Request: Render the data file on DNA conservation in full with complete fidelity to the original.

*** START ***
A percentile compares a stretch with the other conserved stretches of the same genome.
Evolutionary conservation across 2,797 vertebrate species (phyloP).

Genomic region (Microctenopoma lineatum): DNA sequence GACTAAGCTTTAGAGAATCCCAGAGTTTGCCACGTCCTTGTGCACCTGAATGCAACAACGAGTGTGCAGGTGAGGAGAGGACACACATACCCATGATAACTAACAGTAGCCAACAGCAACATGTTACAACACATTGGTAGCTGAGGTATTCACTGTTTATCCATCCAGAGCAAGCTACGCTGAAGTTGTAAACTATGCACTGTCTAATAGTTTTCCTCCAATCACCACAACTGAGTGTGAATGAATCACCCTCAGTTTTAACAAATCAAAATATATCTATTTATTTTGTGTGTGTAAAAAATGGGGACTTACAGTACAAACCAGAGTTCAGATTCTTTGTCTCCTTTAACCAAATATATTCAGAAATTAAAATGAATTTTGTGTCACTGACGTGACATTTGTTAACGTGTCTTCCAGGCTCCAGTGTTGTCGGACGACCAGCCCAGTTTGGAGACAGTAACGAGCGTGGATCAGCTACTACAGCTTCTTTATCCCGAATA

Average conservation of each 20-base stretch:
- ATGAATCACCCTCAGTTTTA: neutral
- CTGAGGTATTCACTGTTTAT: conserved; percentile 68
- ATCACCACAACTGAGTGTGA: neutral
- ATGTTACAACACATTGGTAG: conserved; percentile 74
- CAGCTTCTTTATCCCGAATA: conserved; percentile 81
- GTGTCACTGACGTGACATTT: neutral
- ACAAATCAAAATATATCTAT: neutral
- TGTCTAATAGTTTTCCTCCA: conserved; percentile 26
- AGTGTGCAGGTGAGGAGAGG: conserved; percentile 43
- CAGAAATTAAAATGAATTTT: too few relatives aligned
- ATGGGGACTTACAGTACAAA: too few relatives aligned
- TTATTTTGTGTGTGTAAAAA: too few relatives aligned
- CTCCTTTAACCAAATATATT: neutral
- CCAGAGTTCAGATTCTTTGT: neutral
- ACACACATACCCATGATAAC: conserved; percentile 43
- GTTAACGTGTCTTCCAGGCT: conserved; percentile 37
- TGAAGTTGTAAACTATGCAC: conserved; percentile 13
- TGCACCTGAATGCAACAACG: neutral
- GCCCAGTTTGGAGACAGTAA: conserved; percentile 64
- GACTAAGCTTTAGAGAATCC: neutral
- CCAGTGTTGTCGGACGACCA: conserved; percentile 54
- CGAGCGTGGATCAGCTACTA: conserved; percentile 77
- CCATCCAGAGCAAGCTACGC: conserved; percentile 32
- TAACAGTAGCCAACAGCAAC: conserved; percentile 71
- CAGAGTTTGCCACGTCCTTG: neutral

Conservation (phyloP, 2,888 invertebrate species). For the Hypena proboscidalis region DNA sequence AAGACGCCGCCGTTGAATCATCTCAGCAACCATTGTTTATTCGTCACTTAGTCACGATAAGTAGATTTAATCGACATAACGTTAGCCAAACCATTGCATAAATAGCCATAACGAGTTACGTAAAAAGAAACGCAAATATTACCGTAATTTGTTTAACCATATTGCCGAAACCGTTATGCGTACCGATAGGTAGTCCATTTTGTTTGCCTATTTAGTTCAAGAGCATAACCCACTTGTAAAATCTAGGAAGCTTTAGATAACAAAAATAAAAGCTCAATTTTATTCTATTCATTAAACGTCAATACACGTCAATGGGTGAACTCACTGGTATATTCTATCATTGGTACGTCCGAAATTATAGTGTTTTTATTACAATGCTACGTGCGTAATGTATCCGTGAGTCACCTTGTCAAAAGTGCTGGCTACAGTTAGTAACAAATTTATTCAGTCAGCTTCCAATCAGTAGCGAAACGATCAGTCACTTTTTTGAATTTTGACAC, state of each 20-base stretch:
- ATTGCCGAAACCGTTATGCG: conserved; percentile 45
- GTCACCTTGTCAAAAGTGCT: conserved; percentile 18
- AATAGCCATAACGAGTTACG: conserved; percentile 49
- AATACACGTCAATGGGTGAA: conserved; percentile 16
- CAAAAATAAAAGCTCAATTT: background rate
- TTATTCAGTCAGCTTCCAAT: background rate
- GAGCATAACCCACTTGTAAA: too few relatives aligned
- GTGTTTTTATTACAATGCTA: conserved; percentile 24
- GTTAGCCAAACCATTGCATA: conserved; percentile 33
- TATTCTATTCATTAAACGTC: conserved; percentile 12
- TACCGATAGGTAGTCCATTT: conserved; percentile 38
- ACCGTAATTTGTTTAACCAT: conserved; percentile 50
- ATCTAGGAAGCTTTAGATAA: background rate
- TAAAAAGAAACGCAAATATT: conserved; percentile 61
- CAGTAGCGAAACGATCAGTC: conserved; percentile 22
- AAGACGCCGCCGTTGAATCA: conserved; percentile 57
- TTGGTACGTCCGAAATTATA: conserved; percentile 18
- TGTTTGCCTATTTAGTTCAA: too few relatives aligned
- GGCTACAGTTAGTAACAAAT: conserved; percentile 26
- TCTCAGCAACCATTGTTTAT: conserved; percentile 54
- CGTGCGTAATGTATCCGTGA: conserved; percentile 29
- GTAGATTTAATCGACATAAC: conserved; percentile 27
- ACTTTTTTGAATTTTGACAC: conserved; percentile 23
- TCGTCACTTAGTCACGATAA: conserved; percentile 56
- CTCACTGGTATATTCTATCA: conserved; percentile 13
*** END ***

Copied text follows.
A percentile compares a stretch with the other conserved stretches of the same genome.
Evolutionary conservation across 2,797 vertebrate species (phyloP).

Genomic region (Microctenopoma lineatum): DNA sequence GACTAAGCTTTAGAGAATCCCAGAGTTTGCCACGTCCTTGTGCACCTGAATGCAACAACGAGTGTGCAGGTGAGGAGAGGACACACATACCCATGATAACTAACAGTAGCCAACAGCAACATGTTACAACACATTGGTAGCTGAGGTATTCACTGTTTATCCATCCAGAGCAAGCTACGCTGAAGTTGTAAACTATGCACTGTCTAATAGTTTTCCTCCAATCACCACAACTGAGTGTGAATGAATCACCCTCAGTTTTAACAAATCAAAATATATCTATTTATTTTGTGTGTGTAAAAAATGGGGACTTACAGTACAAACCAGAGTTCAGATTCTTTGTCTCCTTTAACCAAATATATTCAGAAATTAAAATGAATTTTGTGTCACTGACGTGACATTTGTTAACGTGTCTTCCAGGCTCCAGTGTTGTCGGACGACCAGCCCAGTTTGGAGACAGTAACGAGCGTGGATCAGCTACTACAGCTTCTTTATCCCGAATA

Average conservation of each 20-base stretch:
- ATGAATCACCCTCAGTTTTA: neutral
- CTGAGGTATTCACTGTTTAT: conserved; percentile 68
- ATCACCACAACTGAGTGTGA: neutral
- ATGTTACAACACATTGGTAG: conserved; percentile 74
- CAGCTTCTTTATCCCGAATA: conserved; percentile 81
- GTGTCACTGACGTGACATTT: neutral
- ACAAATCAAAATATATCTAT: neutral
- TGTCTAATAGTTTTCCTCCA: conserved; percentile 26
- AGTGTGCAGGTGAGGAGAGG: conserved; percentile 43
- CAGAAATTAAAATGAATTTT: too few relatives aligned
- ATGGGGACTTACAGTACAAA: too few relatives aligned
- TTATTTTGTGTGTGTAAAAA: too few relatives aligned
- CTCCTTTAACCAAATATATT: neutral
- CCAGAGTTCAGATTCTTTGT: neutral
- ACACACATACCCATGATAAC: conserved; percentile 43
- GTTAACGTGTCTTCCAGGCT: conserved; percentile 37
- TGAAGTTGTAAACTATGCAC: conserved; percentile 13
- TGCACCTGAATGCAACAACG: neutral
- GCCCAGTTTGGAGACAGTAA: conserved; percentile 64
- GACTAAGCTTTAGAGAATCC: neutral
- CCAGTGTTGTCGGACGACCA: conserved; percentile 54
- CGAGCGTGGATCAGCTACTA: conserved; percentile 77
- CCATCCAGAGCAAGCTACGC: conserved; percentile 32
- TAACAGTAGCCAACAGCAAC: conserved; percentile 71
- CAGAGTTTGCCACGTCCTTG: neutral

Conservation (phyloP, 2,888 invertebrate species). For the Hypena proboscidalis region DNA sequence AAGACGCCGCCGTTGAATCATCTCAGCAACCATTGTTTATTCGTCACTTAGTCACGATAAGTAGATTTAATCGACATAACGTTAGCCAAACCATTGCATAAATAGCCATAACGAGTTACGTAAAAAGAAACGCAAATATTACCGTAATTTGTTTAACCATATTGCCGAAACCGTTATGCGTACCGATAGGTAGTCCATTTTGTTTGCCTATTTAGTTCAAGAGCATAACCCACTTGTAAAATCTAGGAAGCTTTAGATAACAAAAATAAAAGCTCAATTTTATTCTATTCATTAAACGTCAATACACGTCAATGGGTGAACTCACTGGTATATTCTATCATTGGTACGTCCGAAATTATAGTGTTTTTATTACAATGCTACGTGCGTAATGTATCCGTGAGTCACCTTGTCAAAAGTGCTGGCTACAGTTAGTAACAAATTTATTCAGTCAGCTTCCAATCAGTAGCGAAACGATCAGTCACTTTTTTGAATTTTGACAC, state of each 20-base stretch:
- ATTGCCGAAACCGTTATGCG: conserved; percentile 45
- GTCACCTTGTCAAAAGTGCT: conserved; percentile 18
- AATAGCCATAACGAGTTACG: conserved; percentile 49
- AATACACGTCAATGGGTGAA: conserved; percentile 16
- CAAAAATAAAAGCTCAATTT: background rate
- TTATTCAGTCAGCTTCCAAT: background rate
- GAGCATAACCCACTTGTAAA: too few relatives aligned
- GTGTTTTTATTACAATGCTA: conserved; percentile 24
- GTTAGCCAAACCATTGCATA: conserved; percentile 33
- TATTCTATTCATTAAACGTC: conserved; percentile 12
- TACCGATAGGTAGTCCATTT: conserved; percentile 38
- ACCGTAATTTGTTTAACCAT: conserved; percentile 50
- ATCTAGGAAGCTTTAGATAA: background rate
- TAAAAAGAAACGCAAATATT: conserved; percentile 61
- CAGTAGCGAAACGATCAGTC: conserved; percentile 22
- AAGACGCCGCCGTTGAATCA: conserved; percentile 57
- TTGGTACGTCCGAAATTATA: conserved; percentile 18
- TGTTTGCCTATTTAGTTCAA: too few relatives aligned
- GGCTACAGTTAGTAACAAAT: conserved; percentile 26
- TCTCAGCAACCATTGTTTAT: conserved; percentile 54
- CGTGCGTAATGTATCCGTGA: conserved; percentile 29
- GTAGATTTAATCGACATAAC: conserved; percentile 27
- ACTTTTTTGAATTTTGACAC: conserved; percentile 23
- TCGTCACTTAGTCACGATAA: conserved; percentile 56
- CTCACTGGTATATTCTATCA: conserved; percentile 13